Twelve districts, all on the east coast, are "very highly prone" and 41 "highly prone" to cyclones in the country, a paper by the India Meteorological Department scientist has revealed.
Twelve districts, all on the east coast, are “very highly prone” and 41 “highly prone” to cyclones in the country, a paper by the India Meteorological Department scientist has revealed.
Thirteen coastal states and Union Territories in the country are affected by Tropical Cyclones (TCs). Four states– West Bengal, Andhra Pradesh, Odisha, Tamil Nadu-and one UT Puducherry on the east coast, and Gujarat on the west coast are more vulnerable to the TCs, the study said.
The 12 most cyclone hazard-prone districts are Nellore and East Godavari, Krishna in Andhra Pradesh, Yanam in Puducherry, Balasore, Bhadrak, Kendrapara and Jagjitsinghpur in Odisha, South and 24 North Pargana, Medinipur, and Kolkata in West Bengal. Incidentally, all are on the east coast.
The study also focused on 96 districts, of which 72 touch the Indian coast and 24 are close to the coast. Of the 96 districts, 30 districts are “moderately prone”, and 13 are “less prone” to cyclones.
According to the study, which analysed the cyclone patterns in the country from 1891 to 2010 said the “very high prone” districts were hit by the maximum number of cyclones. For example, the Medinipur district in West Bengal witnessed 22 cyclones, of which 10 were severe in nature. Similarly, Balasore recorded 28 cyclones of which 5 were severe.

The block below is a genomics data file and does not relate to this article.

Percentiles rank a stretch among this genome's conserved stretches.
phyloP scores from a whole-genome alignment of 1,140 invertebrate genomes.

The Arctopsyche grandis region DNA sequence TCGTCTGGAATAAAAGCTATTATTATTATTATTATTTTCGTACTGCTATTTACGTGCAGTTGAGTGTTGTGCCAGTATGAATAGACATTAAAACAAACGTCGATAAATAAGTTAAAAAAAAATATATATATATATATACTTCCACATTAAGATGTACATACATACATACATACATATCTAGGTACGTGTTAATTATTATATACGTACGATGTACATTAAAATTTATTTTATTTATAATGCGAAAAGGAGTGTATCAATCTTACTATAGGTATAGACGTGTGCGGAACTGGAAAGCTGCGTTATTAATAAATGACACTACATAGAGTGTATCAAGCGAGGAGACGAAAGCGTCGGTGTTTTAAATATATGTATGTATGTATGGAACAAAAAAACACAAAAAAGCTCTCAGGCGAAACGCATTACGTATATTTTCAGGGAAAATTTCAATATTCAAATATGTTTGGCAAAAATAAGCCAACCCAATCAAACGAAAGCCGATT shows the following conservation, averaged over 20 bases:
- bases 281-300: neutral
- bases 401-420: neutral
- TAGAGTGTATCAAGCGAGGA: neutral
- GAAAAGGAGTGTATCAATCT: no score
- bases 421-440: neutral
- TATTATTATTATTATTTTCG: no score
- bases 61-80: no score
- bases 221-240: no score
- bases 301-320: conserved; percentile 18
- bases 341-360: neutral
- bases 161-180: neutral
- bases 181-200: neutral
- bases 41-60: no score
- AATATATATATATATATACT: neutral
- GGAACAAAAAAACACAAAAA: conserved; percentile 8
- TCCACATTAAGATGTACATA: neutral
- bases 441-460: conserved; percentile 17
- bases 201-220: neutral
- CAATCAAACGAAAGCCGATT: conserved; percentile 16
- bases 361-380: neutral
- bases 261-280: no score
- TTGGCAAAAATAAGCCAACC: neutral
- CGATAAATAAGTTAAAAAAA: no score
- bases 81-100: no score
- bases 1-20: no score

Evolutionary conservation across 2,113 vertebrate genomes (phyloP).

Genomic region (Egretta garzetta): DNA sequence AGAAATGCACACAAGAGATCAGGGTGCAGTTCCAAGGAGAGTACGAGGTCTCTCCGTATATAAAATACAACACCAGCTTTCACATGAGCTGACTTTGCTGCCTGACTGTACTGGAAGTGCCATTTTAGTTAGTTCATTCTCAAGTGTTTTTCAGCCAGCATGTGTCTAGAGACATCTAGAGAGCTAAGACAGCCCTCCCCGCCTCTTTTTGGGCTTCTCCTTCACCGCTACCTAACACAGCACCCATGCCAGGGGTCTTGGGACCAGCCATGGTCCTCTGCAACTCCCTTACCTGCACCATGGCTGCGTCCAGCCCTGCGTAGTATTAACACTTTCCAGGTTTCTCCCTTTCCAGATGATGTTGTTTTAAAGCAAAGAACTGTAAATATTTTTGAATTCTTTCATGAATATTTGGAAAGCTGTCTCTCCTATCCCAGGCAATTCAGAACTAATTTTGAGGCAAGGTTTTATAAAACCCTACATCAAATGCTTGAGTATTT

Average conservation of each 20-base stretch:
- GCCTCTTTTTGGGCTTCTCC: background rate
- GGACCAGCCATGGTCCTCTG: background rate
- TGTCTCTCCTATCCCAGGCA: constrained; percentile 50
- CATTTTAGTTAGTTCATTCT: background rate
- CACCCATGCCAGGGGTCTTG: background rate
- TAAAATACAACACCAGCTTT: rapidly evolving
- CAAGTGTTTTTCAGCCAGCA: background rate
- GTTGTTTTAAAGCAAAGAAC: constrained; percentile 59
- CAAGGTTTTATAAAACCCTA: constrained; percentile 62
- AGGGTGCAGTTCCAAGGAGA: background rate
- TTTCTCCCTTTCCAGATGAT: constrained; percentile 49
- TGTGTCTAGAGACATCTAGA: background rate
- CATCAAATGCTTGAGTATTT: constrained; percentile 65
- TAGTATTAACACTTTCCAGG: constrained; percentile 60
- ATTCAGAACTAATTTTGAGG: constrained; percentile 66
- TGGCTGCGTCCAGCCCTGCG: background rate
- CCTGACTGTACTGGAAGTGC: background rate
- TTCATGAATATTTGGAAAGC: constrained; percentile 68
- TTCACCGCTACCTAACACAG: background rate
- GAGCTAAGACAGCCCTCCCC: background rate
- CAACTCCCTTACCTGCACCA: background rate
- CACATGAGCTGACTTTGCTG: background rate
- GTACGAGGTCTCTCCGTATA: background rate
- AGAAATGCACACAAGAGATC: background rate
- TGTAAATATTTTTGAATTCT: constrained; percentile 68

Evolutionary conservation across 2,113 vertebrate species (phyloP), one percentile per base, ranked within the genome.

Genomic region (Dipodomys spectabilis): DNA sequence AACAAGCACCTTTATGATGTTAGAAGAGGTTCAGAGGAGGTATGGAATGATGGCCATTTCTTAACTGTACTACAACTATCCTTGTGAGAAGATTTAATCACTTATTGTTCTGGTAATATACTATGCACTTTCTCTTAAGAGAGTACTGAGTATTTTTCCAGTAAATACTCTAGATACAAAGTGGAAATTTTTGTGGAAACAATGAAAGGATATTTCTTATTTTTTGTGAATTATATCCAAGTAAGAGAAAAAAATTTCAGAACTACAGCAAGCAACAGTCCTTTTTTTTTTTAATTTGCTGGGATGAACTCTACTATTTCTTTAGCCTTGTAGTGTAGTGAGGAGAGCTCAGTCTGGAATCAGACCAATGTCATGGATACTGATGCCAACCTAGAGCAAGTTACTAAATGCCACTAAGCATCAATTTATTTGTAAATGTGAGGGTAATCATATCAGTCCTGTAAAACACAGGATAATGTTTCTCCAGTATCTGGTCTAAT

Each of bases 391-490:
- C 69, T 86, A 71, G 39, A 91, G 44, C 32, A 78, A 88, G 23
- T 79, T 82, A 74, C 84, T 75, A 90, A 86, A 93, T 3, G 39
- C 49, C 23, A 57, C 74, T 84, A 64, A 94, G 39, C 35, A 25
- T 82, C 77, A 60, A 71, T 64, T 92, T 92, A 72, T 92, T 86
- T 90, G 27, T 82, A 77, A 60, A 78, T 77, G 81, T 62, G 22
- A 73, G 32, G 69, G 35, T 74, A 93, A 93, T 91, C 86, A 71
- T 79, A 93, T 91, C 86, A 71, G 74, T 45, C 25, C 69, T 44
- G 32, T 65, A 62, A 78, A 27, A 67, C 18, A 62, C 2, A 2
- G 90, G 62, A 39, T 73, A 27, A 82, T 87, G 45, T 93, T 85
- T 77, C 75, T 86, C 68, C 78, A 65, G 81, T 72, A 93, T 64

The study also pointed out that storm surge was one of the biggest killers during cyclones. Storm surge is an abnormal rise of water generated by a storm, over and above the predicted astronomical tides.
“The districts of Balasore, Medinipur, 24 North Pargana recorded has recorded the highest storm surge which was around 30 meters,” said Mritunjay Mohapatra, Head of the Cyclone Warning Division of the IMD, who authored the paper, which has been published in the International Journal of Earth System and Science.
“The entire coastline is affected by the TCs with varying frequency and the intensity. Although, the North Indian Ocean (the Bay of Bengal and the Arabian Sea) generates only 7 per cent of the world’s TCs, their impact is high and devastating, especially when they strike the coasts bordering the North Bay of Bengal,” Mohapatra added.